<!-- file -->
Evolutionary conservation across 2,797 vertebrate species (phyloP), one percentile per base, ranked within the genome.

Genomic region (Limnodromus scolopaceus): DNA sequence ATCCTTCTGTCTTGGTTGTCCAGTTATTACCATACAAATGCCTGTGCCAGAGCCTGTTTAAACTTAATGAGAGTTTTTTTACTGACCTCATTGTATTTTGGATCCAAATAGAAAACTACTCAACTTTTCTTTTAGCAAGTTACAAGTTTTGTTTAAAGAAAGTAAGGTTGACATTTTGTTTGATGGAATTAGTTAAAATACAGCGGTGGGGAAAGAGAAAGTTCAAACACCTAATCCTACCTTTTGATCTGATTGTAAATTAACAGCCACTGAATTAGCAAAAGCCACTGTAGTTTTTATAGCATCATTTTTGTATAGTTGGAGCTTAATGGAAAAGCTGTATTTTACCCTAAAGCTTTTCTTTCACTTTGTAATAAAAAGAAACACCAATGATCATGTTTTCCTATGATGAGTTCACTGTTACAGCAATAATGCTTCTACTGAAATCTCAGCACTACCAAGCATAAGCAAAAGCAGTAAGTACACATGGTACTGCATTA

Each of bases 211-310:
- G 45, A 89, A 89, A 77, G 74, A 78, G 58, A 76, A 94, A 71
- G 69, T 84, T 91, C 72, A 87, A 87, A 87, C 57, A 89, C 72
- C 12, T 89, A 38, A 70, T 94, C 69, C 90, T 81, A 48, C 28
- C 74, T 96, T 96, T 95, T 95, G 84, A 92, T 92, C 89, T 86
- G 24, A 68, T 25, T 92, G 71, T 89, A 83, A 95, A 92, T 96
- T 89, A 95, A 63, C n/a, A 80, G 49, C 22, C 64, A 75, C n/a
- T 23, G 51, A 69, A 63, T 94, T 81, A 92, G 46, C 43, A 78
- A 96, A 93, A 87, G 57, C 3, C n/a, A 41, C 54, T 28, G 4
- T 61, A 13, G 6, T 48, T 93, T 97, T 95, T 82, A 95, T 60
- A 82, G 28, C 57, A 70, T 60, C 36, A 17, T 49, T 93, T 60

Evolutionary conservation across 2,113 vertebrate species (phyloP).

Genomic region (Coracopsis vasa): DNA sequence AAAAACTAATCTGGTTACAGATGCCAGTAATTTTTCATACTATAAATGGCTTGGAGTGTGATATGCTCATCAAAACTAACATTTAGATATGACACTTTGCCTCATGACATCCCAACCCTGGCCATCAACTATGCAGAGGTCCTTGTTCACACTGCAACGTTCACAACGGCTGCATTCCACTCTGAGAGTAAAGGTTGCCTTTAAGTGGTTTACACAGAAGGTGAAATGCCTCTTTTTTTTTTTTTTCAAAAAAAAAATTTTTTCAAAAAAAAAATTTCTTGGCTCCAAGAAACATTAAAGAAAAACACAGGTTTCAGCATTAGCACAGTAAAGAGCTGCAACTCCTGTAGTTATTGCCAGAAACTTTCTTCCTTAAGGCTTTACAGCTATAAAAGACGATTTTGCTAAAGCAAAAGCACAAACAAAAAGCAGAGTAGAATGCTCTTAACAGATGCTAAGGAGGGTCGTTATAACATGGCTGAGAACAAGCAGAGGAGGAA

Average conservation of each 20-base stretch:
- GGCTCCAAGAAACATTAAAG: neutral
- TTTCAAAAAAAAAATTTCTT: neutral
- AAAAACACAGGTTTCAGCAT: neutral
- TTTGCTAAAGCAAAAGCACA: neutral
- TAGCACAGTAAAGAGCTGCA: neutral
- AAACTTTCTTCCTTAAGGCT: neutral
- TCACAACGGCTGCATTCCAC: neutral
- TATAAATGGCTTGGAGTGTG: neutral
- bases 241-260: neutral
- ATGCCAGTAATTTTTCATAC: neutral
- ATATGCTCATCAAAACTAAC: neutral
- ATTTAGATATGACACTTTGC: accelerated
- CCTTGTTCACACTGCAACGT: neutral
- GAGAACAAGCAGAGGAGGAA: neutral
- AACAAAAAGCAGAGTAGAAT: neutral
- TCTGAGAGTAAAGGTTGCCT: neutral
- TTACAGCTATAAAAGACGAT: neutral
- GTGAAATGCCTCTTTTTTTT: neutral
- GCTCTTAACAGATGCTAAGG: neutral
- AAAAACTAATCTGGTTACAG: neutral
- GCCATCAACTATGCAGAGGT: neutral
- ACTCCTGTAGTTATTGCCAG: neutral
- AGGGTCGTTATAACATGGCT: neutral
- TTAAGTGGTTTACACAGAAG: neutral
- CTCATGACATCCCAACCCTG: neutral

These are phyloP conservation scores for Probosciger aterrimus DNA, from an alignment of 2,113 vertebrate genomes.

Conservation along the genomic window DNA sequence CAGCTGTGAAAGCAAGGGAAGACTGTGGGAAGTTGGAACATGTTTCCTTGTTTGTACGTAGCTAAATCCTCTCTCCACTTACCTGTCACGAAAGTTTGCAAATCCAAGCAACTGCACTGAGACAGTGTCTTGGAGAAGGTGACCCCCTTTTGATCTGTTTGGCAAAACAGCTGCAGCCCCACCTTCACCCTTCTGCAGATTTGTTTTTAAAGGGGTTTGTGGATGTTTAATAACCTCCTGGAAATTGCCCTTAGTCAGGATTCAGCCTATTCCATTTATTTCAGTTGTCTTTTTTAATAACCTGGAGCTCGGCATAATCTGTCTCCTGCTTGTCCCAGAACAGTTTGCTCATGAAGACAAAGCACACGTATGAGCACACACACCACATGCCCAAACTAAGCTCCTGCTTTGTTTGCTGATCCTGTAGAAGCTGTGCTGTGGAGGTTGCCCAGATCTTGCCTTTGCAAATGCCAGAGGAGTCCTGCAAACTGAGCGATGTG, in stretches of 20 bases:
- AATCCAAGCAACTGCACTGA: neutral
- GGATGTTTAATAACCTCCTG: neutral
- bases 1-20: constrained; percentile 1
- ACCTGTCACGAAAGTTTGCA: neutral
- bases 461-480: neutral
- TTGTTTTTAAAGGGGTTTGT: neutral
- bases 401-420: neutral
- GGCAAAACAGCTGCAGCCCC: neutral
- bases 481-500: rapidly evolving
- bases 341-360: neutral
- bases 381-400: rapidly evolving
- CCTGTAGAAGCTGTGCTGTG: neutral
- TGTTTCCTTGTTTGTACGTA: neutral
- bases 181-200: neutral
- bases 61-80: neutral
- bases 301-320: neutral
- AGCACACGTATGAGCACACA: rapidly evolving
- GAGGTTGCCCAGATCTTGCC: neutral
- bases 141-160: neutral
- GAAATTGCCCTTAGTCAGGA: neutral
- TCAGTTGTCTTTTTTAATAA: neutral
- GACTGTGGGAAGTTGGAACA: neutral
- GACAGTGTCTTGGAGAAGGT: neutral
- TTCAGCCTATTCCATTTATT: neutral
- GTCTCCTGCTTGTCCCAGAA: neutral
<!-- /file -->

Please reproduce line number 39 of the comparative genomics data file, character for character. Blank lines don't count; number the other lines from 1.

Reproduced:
- AGGGTCGTTATAACATGGCT: neutral